Where have you heard this: So its melodies, borrowed from drinking songs favored by 19th-century German college boys, are probably unfamiliar to you. (So rest easy, you aren't that old, no matter what your kids say.) Brahms also borrowed the theme "Gaudeamus igitur" for its final melody. Many others have quoted this theme as well, including composer Randy Newman, who used in his score for Pixar's "Monsters University"; it is heard as the characters chase a pig.

Where it really comes from: According to Intriligator, Brahms was granted an honorary degree, so he dashed off some music to mark the occasion, weaving in "scholarly" melodies that would have been familiar to the students and faculty. For the piece's big finish, Brahms fittingly uses commencement music of the day, "Gaudeamus igitur." (Elgar's "Pomp and Circumstance" was about 21 years in the future.) So, yes, this is not an overture -- Brahms just called it one, probably because it was brief and showy.



Composer: Gioacchino Rossini, 1829

Where have you heard it: Do we have to say it? "The Lone Ranger," of course. But this piece actually has four parts and just about everything in it has been pillaged and parceled out to various cartoon characters. The calm, pastoral section is often used in sunrise scenes -- a calm to contrast with the coming chaos. And the storm movement is the height of the action in "The Band Concert," where Mickey Mouse and his band refuse to let a twister interrupt their outdoor concert. (And if you're a musician, their perseverance is actually somewhat moving.)

Where it really comes from: In this overture to an opera about a Swiss hero who saves the land from Austrian oppression, Rossini paints a musical portrait of the Swiss Alps. And it actually stands alone nicely as a vivid miniature symphony. It starts with a mournful cello quintet and then goes on to a serene pastoral theme. A brief violent storm is followed by the galloping finale of the Swiss Army riding in.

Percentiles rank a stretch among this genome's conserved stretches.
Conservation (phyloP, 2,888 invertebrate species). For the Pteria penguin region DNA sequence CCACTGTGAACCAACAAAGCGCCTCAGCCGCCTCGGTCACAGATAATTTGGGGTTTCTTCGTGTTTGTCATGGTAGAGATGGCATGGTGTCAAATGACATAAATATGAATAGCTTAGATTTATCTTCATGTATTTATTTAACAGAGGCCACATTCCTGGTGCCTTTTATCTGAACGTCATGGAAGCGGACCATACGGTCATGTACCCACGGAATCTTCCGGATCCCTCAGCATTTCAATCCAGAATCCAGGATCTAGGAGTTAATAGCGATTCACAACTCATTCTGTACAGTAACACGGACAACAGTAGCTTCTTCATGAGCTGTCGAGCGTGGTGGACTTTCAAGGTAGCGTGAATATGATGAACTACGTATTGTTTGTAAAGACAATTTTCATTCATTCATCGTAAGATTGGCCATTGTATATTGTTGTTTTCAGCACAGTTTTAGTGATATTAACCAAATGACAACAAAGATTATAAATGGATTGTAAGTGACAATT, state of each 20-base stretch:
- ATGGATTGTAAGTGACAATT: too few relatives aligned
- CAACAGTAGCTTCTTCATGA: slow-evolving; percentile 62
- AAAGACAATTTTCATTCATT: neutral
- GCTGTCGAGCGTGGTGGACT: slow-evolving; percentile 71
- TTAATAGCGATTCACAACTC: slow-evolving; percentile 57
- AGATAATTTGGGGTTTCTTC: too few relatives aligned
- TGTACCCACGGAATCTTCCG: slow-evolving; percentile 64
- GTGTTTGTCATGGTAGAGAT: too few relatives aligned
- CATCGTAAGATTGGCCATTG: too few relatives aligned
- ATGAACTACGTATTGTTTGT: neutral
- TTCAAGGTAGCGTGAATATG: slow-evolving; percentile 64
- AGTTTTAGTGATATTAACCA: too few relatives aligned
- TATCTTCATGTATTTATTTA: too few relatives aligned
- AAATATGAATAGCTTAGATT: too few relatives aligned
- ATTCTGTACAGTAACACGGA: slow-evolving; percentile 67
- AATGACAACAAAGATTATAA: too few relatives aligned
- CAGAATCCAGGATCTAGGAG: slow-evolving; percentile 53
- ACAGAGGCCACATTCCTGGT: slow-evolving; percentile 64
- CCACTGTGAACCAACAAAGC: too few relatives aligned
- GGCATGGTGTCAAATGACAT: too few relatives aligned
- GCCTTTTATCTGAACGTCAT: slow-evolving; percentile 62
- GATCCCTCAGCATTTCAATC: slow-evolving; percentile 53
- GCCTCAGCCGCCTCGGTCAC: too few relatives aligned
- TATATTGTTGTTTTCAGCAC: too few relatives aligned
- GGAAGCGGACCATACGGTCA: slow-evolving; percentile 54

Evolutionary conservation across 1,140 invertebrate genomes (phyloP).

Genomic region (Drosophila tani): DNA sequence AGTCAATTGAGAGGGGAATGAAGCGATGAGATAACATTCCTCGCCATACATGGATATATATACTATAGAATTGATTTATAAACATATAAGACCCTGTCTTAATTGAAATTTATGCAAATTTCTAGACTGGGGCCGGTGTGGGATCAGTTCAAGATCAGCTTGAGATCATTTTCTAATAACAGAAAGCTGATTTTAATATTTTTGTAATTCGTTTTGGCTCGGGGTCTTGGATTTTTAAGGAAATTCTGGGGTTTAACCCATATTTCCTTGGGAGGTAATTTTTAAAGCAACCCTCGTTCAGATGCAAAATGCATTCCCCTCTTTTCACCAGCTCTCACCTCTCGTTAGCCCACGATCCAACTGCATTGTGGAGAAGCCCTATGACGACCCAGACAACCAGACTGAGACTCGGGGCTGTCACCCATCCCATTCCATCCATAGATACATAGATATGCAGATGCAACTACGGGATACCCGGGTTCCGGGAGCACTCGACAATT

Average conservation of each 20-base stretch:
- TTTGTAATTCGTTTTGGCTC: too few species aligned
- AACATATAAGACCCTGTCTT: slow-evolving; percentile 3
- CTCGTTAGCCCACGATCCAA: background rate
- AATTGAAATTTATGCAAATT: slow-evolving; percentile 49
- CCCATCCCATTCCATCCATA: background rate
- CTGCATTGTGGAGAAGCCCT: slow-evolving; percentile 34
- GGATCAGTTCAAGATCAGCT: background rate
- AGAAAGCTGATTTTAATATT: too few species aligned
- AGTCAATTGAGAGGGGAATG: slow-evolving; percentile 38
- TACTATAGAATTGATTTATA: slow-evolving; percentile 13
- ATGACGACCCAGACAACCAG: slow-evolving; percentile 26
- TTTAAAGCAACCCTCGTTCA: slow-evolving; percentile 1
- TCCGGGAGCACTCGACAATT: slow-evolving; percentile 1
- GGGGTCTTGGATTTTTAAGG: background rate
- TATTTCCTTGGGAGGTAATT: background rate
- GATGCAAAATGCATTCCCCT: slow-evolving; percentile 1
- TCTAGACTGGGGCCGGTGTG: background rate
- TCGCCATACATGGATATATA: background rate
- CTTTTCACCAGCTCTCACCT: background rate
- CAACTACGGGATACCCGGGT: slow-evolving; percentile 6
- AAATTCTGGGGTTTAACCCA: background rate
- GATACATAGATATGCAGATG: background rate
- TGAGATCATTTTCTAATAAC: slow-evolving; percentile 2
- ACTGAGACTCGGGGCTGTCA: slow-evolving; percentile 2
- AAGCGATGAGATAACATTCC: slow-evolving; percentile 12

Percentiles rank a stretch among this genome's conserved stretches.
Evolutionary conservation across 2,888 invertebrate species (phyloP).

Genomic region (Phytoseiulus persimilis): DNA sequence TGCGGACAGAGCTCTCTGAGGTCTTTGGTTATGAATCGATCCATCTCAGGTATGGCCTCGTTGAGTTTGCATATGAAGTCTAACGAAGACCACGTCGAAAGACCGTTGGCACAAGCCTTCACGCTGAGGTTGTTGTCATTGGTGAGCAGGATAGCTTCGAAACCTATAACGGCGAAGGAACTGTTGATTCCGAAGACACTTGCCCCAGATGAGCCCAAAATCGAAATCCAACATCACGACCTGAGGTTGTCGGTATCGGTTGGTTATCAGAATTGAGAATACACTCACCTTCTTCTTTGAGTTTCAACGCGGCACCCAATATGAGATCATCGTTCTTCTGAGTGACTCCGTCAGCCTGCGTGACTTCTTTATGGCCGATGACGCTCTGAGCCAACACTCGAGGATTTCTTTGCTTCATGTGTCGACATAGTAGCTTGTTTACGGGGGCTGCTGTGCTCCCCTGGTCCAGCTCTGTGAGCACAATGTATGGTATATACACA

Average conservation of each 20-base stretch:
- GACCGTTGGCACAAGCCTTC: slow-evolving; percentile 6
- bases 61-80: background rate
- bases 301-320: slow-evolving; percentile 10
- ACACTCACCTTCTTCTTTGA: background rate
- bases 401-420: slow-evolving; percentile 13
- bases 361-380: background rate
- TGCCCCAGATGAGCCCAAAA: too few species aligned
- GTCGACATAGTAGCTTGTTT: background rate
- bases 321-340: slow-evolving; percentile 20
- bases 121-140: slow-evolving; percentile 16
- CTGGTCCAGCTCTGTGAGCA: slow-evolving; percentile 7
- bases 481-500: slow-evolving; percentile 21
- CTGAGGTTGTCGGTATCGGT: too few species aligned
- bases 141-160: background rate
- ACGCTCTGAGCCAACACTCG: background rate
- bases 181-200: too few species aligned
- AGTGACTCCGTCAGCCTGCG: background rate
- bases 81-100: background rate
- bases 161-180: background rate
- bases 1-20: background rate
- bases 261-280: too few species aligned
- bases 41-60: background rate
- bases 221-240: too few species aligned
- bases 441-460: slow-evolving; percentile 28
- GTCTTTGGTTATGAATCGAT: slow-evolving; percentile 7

Composer: Jacques Offenbach, 1858

Where have you heard this: You will know the catchy, up-tempo cancan dance. You know, the high-kicking chorus line of French women showing off their petticoats and black stockings. Offenbach's theme has become shorthand for: "Look at me, love me, take me: I'm fabulous!" (Think "Moulin Rouge!") It has been featured in countless cartoons, including Bugs Bunny, who dresses in drag to beguile and then humiliate Elmer Fudd.

And Homer Simpson humming the theme as he fantasizes

about his perfect, dancing pecs is unforgettable.

Where it really comes from: As most overtures, this one gives the audience a taste of the music to come in this brief comic opera whose storyline is based on Greek mythology. And if you want to sound smart, the proper title of the music for the cancan dance is actually "Infernal Galop."


Composer: Piotr Ilyich Tchaikovsky, 1880 (third and final version)

Where have you heard this: In one part, the strings build to big, sweet, emotional, operatic heights. Perhaps because it is so over-the-top and unabashed, it is often used for comic effect. For instance, in "A Christmas Story" the love theme emphasizes the silliness of Ralph's daydream: Teacher Miss Shields reads his essay about the BB gun he so desires and she responds with rapture.

Where it really comes from: Though it has a clear intro, this is not overture to a larger work. This symphonic poem uses music to let the tale of the "star-cross'd lovers" unfold in 20 minutes.